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The Arabian Nights hero sets off to find the lost treasure of Alexander the Great.
Centuries ago in Persia, at the time of Caliph Harun-Al-Rashid, boastful Sinbad the Sailor regales his doubting comrades with yet another tale of adventure: One day, near the port city of Basra, Sinbad and his faithful friend Abbu lay claim to a foundering baggala, or ship, whose crew has died from poisoned drinking water. On board, Sinbad is thrilled to discover a map he believes shows the way to Alexander the Great's legendary treasure-filled island, Deryabar. Sinbad is also excited to find a stained glass window depicting the same island scene engraved on a medallion he has been wearing since childhood. Assuming that the baggala belongs to Prince Ahmed, the lost ruler of Deryabar, Sinbad, who knows nothing about his parents, courts the possibility that he is Ahmed. Sinbad feels his destiny is to sail the ship to Deryabar and is therefore distraught when the map suddenly disappears. Before Sinbad can set sail from Basra, he learns that a newly enacted law requires that all found property must be offered at public auction before the finder can claim it. Sinbad tries to discourage any potential buyers by describing the ship as cursed and is annoyed when a veiled woman begins bidding on it. Sinbad outbids the mysterious woman, who then invites him to her home, and uses money that Abbu has pilfered from the auctioneer to pay for the baggala. Unknown to Sinbad, the woman is the beautiful but greedy Shireen, mistress to the ambitious Emir of Daibul. Shireen assumes that Sinbad, who is wearing some of the fancy clothes he found on the baggala, is Prince Ahmed and therefore must know the way to Deryabar, while Sinbad assumes that Shireen's interest in the baggala indicates that she knows the way. When Sinbad meets Shireen at her house, however, he woos her with his simple charms, and she feels her greedy desires evaporating. After Shireen warns Sinbad against pursuing the treasure, an assailant hiding behind a curtain tries to stab the sailor. Although Sinbad is unable to catch his attacker, he does secure his scimitar, which bears the inscription "Jamal," the name of a legendary underworld figure. Undaunted, Sinbad hires a crew and sets sail for Deryabar the next day. While sailing, Sinbad notices a parrot, who had led him to Shireen's house the night before, fly from his baggala to another ship and deduces that Shireen is on the ship. Ignoring the warnings of his newly hired barber, Melik, Sinbad follows the slave-driven ship to Daibul and tracks Shireen to the Emir's guarded palace. Sinbad sneaks into Shireen's quarters, but is soon arguing with her about Deryabar. Shireen becomes insulted when Sinbad accuses her of pure greed and alerts the guards to his presence. After a long chase through the palace, Sinbad is caught and brought to the Emir, who is surprised to learn that he is the "prince." While the Emir, who also assumes that the prince knows the way to Deryabar, entertains Sinbad, Sinbad performs a trick with a smoking lamp to kidnap Shireen and flee the palace. Once on board his baggala, Sinbad and Shireen both realize that the other is ignorant of Deryabar's location, and Sinbad finally confesses his true identity. Although Shireen, who grew up hearing stories of Sinbad's exploits, is impressed by his revelation, she becomes infuriated when he continues to treat her like a gold digger. Melik, who has told Sinbad that he saw and partially memorized the stolen map to Deryabar while in Daibul, then offers to direct the ship, which is being pursued by the Emir. As they steer into a fog, a traitorous sailor alerts the Emir to their whereabouts and sets the baggala on fire. Just before the Emir rams their ship, Sinbad is attacked by the traitor, and while he is unconscious, Shireen removes his medallion, which she believes is cursed, and gives it to the Emir. Alerted by Shireen that Melik knows the island's location, the Emir begins to beat the barber, then tells Shireen that to prove her loyalty to him, she must watch Sinbad slowly die. Sinbad out-maneuvers the Emir, however, and using Jamal's hidden scimitar, demands the return of his medallion. At that moment, Melik reveals himself to be Jamal, and Sinbad, captured once again, suddenly realizes that the ship is approaching Deryabar. Among the ruins of Alexander's palace, Sinbad, the Emir, Shireen and Melik meet Aga, Ahmed's father. After Sinbad shows him the medallion, Aga explains that, to protect his young son from vicious hordes of treasure seekers, he left him with sailors. The baggala, he explains, belonged to an impostor. Although the wise Aga tells the group that the treasure resides in the mind and the heart, Melik threatens to kill Sinbad unless he discloses its "true" location. Sinbad then insists that he found the medallion in a bazaar, and he and the Emir force Melik to drink from a vial they suspect contains the same poison used to kill the baggala's original crew. Because Melik is apparently unharmed by the potion, Aga reveals the treasure's hiding place and embraces Sinbad as his son. While the Emir and Melik revel in their newly found wealth, Sinbad escapes and rescues Shireen, who has confessed to loving him, from the Emir's ship. Melik then succumbs to his own poison, while the Emir is killed by a fire bomb launched at him by his mutinous slave crew. His tale completed, Sinbad laughingly shows his skeptical listeners some of Alexander's booty and sets sail with Shireen at his side.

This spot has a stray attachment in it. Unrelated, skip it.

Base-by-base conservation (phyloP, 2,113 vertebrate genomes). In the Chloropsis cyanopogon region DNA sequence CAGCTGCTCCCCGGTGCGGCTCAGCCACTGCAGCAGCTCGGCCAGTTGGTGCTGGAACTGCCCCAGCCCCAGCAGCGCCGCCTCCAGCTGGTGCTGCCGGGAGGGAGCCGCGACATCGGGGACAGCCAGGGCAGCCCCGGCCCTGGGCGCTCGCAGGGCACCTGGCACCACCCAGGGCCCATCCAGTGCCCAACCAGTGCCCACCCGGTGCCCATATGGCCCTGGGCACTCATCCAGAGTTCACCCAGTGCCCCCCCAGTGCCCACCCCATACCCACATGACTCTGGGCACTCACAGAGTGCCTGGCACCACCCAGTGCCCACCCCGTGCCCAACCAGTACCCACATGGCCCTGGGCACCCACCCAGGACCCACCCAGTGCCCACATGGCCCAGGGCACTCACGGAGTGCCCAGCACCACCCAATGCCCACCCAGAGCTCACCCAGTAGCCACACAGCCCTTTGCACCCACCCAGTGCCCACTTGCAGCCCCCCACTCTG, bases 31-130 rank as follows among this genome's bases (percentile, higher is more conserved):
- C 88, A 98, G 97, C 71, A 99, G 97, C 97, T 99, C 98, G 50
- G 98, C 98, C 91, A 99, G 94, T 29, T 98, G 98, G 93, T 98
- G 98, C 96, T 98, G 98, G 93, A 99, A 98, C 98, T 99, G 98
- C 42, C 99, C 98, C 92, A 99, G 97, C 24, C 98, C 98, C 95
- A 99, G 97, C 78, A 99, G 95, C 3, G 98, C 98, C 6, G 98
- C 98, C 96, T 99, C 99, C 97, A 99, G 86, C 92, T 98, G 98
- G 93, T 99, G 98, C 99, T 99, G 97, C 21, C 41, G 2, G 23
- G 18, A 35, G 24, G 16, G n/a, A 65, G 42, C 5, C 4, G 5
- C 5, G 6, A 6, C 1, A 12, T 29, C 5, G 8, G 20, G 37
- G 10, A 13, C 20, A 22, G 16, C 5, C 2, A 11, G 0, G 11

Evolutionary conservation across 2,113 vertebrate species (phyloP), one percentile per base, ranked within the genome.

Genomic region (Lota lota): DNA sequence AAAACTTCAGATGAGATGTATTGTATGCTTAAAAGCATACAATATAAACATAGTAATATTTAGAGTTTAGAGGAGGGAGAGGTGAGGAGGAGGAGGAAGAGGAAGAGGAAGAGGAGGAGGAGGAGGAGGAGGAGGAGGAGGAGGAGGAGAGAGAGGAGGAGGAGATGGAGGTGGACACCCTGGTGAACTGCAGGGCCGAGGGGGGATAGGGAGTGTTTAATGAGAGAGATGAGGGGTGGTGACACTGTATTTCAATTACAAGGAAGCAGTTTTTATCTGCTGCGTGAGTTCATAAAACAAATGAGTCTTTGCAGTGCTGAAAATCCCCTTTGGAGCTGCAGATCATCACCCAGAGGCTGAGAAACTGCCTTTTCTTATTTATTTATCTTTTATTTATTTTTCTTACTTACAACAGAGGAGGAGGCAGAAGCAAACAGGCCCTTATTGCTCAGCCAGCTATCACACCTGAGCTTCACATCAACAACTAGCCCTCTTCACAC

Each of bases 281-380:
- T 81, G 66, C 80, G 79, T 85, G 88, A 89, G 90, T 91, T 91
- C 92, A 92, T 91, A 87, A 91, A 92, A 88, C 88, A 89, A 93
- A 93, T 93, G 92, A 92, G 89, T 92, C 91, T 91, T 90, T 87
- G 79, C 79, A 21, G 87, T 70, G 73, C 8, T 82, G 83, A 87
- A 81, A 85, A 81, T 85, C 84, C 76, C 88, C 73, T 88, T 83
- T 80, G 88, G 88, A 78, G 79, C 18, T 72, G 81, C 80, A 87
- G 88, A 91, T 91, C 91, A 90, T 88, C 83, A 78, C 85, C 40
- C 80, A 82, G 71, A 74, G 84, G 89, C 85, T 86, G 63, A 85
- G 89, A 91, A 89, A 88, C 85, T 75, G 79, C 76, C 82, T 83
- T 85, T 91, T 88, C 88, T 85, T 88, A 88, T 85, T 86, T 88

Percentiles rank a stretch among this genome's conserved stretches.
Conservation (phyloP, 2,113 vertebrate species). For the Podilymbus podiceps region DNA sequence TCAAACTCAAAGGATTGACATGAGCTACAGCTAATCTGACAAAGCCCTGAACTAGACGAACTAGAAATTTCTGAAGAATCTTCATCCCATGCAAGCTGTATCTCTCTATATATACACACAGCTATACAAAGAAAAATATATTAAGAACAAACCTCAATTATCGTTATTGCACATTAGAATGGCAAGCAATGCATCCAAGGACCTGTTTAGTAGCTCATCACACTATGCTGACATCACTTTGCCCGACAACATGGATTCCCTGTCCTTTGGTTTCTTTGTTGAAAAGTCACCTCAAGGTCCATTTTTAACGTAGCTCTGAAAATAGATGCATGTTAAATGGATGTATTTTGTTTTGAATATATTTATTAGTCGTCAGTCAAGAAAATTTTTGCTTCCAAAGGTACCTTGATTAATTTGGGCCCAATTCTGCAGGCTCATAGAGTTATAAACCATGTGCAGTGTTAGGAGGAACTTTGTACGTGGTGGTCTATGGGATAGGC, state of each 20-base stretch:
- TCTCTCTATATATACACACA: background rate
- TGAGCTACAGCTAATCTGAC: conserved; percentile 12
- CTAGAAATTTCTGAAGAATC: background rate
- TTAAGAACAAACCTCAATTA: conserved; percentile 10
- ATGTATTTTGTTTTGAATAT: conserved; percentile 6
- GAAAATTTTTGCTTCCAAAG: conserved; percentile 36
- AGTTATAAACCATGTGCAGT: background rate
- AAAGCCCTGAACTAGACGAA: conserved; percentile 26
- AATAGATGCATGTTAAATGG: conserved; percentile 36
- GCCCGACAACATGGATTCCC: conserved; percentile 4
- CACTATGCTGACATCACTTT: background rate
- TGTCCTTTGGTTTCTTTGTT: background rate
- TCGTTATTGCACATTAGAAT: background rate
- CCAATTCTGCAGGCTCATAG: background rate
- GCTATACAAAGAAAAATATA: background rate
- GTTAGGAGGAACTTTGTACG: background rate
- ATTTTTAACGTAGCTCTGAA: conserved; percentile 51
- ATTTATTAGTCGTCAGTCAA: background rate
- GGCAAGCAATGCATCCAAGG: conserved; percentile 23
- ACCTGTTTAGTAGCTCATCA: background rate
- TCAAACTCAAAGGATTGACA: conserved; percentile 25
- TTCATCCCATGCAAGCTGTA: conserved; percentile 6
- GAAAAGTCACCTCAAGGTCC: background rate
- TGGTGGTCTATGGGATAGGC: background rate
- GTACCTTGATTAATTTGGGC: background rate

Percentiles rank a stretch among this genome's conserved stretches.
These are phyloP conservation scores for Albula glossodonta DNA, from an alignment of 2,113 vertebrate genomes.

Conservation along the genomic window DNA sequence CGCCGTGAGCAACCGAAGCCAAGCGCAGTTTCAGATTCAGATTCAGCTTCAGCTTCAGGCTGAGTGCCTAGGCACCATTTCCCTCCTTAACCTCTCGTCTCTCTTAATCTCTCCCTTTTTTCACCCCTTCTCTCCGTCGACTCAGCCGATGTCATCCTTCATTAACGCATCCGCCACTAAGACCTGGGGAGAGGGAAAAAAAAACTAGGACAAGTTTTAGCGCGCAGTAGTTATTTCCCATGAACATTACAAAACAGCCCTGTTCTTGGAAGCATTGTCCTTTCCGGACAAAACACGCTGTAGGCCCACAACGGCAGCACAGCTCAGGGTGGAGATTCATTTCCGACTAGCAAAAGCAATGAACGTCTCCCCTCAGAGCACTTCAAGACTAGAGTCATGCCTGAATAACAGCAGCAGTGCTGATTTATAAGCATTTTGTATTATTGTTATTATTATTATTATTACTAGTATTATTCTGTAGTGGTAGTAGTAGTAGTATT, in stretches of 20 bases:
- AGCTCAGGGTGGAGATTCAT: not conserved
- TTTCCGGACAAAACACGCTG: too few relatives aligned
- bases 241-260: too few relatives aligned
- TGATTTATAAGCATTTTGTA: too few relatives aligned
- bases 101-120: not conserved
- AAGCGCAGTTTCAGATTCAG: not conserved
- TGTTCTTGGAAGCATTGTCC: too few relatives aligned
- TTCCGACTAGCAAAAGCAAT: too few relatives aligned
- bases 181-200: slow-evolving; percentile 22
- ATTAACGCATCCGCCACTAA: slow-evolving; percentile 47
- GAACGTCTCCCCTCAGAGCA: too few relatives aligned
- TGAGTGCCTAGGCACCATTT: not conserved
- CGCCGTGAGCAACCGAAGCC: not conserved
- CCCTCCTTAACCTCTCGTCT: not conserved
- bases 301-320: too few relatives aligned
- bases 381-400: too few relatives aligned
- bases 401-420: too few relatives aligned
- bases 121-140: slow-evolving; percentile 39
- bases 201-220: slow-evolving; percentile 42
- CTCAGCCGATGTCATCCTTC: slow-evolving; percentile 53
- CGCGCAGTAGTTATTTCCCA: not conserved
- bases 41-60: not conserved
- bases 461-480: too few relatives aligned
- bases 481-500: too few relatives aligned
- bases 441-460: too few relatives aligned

Cast & Crew
|MPAA Ratings:||Premiere Info:||not available|
|Release Date:||1947||Production Date:||
complete credits, Mar 93
|Color/B&W:||Color (Technicolor)||Distributions Co:||RKO Radio Pictures, Inc.|
|Sound:||Mono (RCA Sound System)||Production Co:||RKO Radio Pictures, Inc.|
|Duration(feet):||10,510 or 10,829|
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SINBAD THE SAILOR
James Jackson 2012-07-31
A fun movie. It was mostly a comedy adventure. I enjoyed Douglas Fairbanks Jr's performance. I thought that Maureen O'Hara was a little old for...
Take the wind and go!
Another great classic movie led by Douglas Fairbanks, Jr. Great story, great actors, great scenes, and an all around delight to watch.
Sinbad th Sailor
This is one of my favorite movies. Douglas Fairbanks Jr. is at his best. The color is great. I love Maureen O'hara too. Please release this one on...